Prior to the United States Supreme Court's 2015 ruling in Obergefell v.
, same-sex spouses had difficulty getting divorced, Because all states
are not recognized as same-sex marriage. Couples who would get married in a
state where same-sex marriage was legal, and then move to another state where it
was not, would be barred from receiving a divorce. Of course, they could get a
divorce in the state where they were married, but states usually require a
certain length of residency before being eligible for divorce.
In many of the states that did allow same-sex marriage before Obergefell v.
, they also allowed non-resident same-sex couples to divorce.
Now, same-sex couples have a right to marriage, as well as divorce, no matter
what state it is that they may live. Even though same-sex marriage and divorce
is legal, some couples are still experiencing issues.
- The Difference Between Domestic Partnerships vs. Civil Unions
- How to Dissolve a Domestic Partnership
- What Should You Consider Before Filing for Divorce?
- Do I Need a Lawyer for My Same-Sex Divorce?
The Difference Between Domestic Partnerships vs. Civil Unions
Domestic partnerships and civil unions were often used interchangeably, but
there is a difference (no matter how small it might feel). Civil unions tend to
be recognized as a legal marriage in states that offer them, meaning all the
same benefits of marriage but without calling it marriage.
However, a domestic partnership typically has limited benefits (depending on the
state), like unable to file taxes or request child support from a former
After the legalization of same-sex marriage in 2015, the following states
converted civil unions into marriages:
Civil unions were allowed in 2005 but had limited benefits. But in 2010,
civil unions were no longer offered and all existing civil unions were
converted into marriages.
Civil unions were approved and issued in 2012, and they offered the same
protections and rights as unions. In 2013, Delaware converted civil unions
- New Hampshire: Civil unions were created in 2008, and in 2010 New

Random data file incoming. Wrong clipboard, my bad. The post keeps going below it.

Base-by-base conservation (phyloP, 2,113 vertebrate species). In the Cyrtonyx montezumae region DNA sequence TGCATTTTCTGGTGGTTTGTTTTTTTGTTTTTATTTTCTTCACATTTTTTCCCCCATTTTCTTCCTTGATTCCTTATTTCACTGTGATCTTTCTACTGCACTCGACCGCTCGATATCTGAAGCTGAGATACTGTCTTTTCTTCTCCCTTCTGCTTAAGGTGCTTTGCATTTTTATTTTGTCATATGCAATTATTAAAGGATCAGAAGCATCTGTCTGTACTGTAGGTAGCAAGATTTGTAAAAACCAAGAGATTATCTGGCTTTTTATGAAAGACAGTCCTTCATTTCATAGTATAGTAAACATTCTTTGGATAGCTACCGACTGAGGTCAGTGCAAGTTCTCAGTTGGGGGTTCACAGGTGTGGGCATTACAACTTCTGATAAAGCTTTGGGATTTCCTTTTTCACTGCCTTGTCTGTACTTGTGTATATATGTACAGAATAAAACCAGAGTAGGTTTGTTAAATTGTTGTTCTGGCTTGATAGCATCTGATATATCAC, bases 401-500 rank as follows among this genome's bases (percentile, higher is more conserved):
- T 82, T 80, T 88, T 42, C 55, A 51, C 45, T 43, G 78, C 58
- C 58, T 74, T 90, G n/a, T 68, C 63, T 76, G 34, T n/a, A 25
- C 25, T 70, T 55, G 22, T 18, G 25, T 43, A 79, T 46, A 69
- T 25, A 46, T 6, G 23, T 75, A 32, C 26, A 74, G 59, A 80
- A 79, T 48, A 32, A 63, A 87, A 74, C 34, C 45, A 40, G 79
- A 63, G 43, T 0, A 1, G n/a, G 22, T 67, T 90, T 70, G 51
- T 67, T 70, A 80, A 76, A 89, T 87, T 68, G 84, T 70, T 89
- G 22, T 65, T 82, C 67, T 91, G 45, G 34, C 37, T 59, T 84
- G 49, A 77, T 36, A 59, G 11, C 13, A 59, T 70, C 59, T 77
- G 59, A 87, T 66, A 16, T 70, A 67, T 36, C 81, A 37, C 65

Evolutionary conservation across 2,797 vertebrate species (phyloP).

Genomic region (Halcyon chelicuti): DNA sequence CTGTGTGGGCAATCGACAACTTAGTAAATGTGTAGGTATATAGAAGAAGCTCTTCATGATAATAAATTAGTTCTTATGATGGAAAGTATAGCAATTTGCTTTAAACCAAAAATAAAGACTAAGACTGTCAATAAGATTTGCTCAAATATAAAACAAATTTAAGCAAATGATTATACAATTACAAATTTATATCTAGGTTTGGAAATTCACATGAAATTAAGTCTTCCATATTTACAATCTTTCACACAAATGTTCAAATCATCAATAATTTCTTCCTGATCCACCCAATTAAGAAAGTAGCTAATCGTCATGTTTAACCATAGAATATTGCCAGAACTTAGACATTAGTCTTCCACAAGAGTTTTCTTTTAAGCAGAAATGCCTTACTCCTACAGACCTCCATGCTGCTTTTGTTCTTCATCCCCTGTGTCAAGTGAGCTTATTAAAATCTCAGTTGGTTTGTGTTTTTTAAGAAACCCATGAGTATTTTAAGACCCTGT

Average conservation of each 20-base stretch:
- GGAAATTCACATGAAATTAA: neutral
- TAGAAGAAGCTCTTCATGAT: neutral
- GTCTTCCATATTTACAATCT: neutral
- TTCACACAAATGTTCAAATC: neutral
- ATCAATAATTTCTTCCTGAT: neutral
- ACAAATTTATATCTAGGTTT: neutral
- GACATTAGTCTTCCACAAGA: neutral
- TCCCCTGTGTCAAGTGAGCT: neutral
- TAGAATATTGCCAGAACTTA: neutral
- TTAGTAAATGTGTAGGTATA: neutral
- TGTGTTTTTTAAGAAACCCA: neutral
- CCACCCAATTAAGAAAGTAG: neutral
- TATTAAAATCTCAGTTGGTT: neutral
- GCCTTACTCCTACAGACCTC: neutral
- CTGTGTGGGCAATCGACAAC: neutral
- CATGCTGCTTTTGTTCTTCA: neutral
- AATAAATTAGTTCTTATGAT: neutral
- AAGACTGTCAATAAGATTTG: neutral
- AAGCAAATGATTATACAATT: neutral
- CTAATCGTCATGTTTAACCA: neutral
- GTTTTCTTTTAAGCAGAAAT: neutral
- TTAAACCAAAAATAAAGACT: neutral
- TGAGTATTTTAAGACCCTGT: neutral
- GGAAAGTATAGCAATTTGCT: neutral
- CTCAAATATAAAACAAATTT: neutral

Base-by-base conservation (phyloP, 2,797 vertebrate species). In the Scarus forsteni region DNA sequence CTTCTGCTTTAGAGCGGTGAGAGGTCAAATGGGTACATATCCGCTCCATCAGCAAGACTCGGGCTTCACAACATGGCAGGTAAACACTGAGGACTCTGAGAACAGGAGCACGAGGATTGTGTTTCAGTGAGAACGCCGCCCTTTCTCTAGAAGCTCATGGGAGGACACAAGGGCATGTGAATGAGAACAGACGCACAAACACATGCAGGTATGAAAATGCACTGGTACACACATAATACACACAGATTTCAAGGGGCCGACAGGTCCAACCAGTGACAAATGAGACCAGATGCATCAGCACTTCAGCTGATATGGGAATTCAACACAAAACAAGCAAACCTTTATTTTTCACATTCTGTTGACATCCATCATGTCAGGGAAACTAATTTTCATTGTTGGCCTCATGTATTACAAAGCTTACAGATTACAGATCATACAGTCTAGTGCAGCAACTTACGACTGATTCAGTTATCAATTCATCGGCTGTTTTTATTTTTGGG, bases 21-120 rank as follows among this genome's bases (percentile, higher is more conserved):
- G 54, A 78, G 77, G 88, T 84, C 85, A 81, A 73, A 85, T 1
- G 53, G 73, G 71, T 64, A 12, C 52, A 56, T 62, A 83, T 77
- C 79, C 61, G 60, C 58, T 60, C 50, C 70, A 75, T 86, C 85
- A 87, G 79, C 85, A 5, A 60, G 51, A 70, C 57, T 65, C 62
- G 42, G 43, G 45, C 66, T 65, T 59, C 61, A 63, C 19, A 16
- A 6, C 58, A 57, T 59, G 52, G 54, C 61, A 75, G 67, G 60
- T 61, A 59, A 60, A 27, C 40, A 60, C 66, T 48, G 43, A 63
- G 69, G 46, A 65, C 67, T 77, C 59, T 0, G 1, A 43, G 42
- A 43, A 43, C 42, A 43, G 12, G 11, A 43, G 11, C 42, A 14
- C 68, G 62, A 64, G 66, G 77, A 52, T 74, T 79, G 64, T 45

Hampshire legalized and implemented same-sex marriage. In 2011, all civil
unions were turned into marriage.
- Rhode Island:
Civil unions were created in 2011 and they offered the same benefits as
marriage. In 2013, Rhode Island legalized same-sex marriage and converted
all civil unions into marriage.
Same-sex marriage was legalized in 2009, but civil unions were offered long
before. Any civil union before 2009 remains valid, but civil unions are no
longer offered in Vermont.
How to Dissolve a Domestic Partnership
For couples who were previously unable to get married and instead opted for
domestic partnerships, some states do not recognize these types of
relationships. The steps to dissolve a domestic partnership varies, depending on
the state law.
First, the states that can dissolve a domestic partnership are the states that
recognize one. Second, the states have unique requirements for dissolving a
domestic partnership. Many states allow a pain-free dissolution if there are no
children or if, in general, it's an uncomplicated dissolution.
If there are a large number of assets, children, or anything else that will
require legal division, then the state may require you to go through a longer
process of dissolution proceedings.
What Should You Consider Before Filing for Divorce?
Though same-sex marriage and divorce is settled at the federal level, it is
important to check your own state's laws on what is required to divorce and
dissolve civil unions. For instance, couples who remain in civil unions may have
to establish residency wherever the union was performed in order to legally end
Other considerations to look into when considering divorce include
- Residency Requirements:
Some states require couples to reside in-state for a
certain length of time before filing for divorce. Otherwise this kind of
divorce can not be filled in those states.
- Rules for Filing Divorce:
Each state will have different requirements for
filing paperwork, mandatory arbitration, marriage counseling, trial separation
- No-Fault Divorce State Laws:
Many states offer no-fault divorce, such as those
citing irreconcilable differences as the cause for the dissolution of the
- At-Fault Divorce State Laws:
Some states will fault one party for the
breakdown of the marriage. For instance, if a spouse has an extramarital affair,
the court may grant an at-fault divorce.
Do I Need a Lawyer for My Same-Sex Divorce?
If you are divorcing your spouse, you should contact a local family attorney.
Anyone, whether they're in a same-sex or heterosexual marriage, should seek
legal counsel prior to going through the divorce process. An experienced
attorney will advise you of your rights, and will assist you in gathering all
that is necessary to ensure smooth divorce proceedings.
As of now, these jurisdictions have legalized same-sex marriage: California
,India, Connecticut, Delaware, Hawaii, Illinois, Iowa, Maine, Maryland,
Massachusetts, Minnesota, New Hampshire, New Jersey, New York, Oregon,
Pennsylvania, Rhode Island, Vermont, New Jersey, Washington, Hawaii, and
A handful of others have created parallel systems of civil unions or domestic
partnerships, which are available to same-sex couples, and entail most of the
same rights and responsibilities as traditional marriage, including divorce.
Award Winning Article Is Written By: Mr.Shvet Sharma
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